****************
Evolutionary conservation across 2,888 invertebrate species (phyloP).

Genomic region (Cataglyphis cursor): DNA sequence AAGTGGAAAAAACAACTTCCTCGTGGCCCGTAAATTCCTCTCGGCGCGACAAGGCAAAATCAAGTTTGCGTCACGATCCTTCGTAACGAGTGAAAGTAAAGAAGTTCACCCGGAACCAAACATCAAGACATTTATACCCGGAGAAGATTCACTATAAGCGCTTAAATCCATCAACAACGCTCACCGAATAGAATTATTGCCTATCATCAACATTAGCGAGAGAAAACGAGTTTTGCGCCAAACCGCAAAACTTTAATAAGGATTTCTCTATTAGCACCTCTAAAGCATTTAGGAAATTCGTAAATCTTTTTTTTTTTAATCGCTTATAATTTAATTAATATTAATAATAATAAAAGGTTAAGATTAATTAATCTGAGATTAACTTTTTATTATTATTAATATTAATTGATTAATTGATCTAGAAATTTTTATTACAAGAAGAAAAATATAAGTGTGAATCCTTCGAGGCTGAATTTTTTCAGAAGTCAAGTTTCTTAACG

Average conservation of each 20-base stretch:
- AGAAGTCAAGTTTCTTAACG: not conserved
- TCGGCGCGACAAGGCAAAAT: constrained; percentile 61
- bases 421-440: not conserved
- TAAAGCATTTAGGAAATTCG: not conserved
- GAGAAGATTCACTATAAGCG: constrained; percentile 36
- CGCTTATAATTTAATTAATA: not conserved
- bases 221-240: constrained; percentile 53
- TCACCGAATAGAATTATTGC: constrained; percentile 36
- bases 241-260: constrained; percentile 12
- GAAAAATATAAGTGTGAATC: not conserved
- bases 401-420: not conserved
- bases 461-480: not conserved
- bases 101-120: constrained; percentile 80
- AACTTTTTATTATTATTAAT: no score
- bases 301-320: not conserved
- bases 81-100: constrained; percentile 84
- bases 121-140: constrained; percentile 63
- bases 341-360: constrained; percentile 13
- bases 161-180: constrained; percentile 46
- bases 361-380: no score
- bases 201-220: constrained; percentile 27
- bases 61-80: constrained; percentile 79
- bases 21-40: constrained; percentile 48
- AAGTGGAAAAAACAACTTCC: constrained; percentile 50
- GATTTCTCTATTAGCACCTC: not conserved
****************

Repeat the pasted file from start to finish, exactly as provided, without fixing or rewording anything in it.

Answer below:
Evolutionary conservation across 2,888 invertebrate species (phyloP).

Genomic region (Cataglyphis cursor): DNA sequence AAGTGGAAAAAACAACTTCCTCGTGGCCCGTAAATTCCTCTCGGCGCGACAAGGCAAAATCAAGTTTGCGTCACGATCCTTCGTAACGAGTGAAAGTAAAGAAGTTCACCCGGAACCAAACATCAAGACATTTATACCCGGAGAAGATTCACTATAAGCGCTTAAATCCATCAACAACGCTCACCGAATAGAATTATTGCCTATCATCAACATTAGCGAGAGAAAACGAGTTTTGCGCCAAACCGCAAAACTTTAATAAGGATTTCTCTATTAGCACCTCTAAAGCATTTAGGAAATTCGTAAATCTTTTTTTTTTTAATCGCTTATAATTTAATTAATATTAATAATAATAAAAGGTTAAGATTAATTAATCTGAGATTAACTTTTTATTATTATTAATATTAATTGATTAATTGATCTAGAAATTTTTATTACAAGAAGAAAAATATAAGTGTGAATCCTTCGAGGCTGAATTTTTTCAGAAGTCAAGTTTCTTAACG

Average conservation of each 20-base stretch:
- AGAAGTCAAGTTTCTTAACG: not conserved
- TCGGCGCGACAAGGCAAAAT: constrained; percentile 61
- bases 421-440: not conserved
- TAAAGCATTTAGGAAATTCG: not conserved
- GAGAAGATTCACTATAAGCG: constrained; percentile 36
- CGCTTATAATTTAATTAATA: not conserved
- bases 221-240: constrained; percentile 53
- TCACCGAATAGAATTATTGC: constrained; percentile 36
- bases 241-260: constrained; percentile 12
- GAAAAATATAAGTGTGAATC: not conserved
- bases 401-420: not conserved
- bases 461-480: not conserved
- bases 101-120: constrained; percentile 80
- AACTTTTTATTATTATTAAT: no score
- bases 301-320: not conserved
- bases 81-100: constrained; percentile 84
- bases 121-140: constrained; percentile 63
- bases 341-360: constrained; percentile 13
- bases 161-180: constrained; percentile 46
- bases 361-380: no score
- bases 201-220: constrained; percentile 27
- bases 61-80: constrained; percentile 79
- bases 21-40: constrained; percentile 48
- AAGTGGAAAAAACAACTTCC: constrained; percentile 50
- GATTTCTCTATTAGCACCTC: not conserved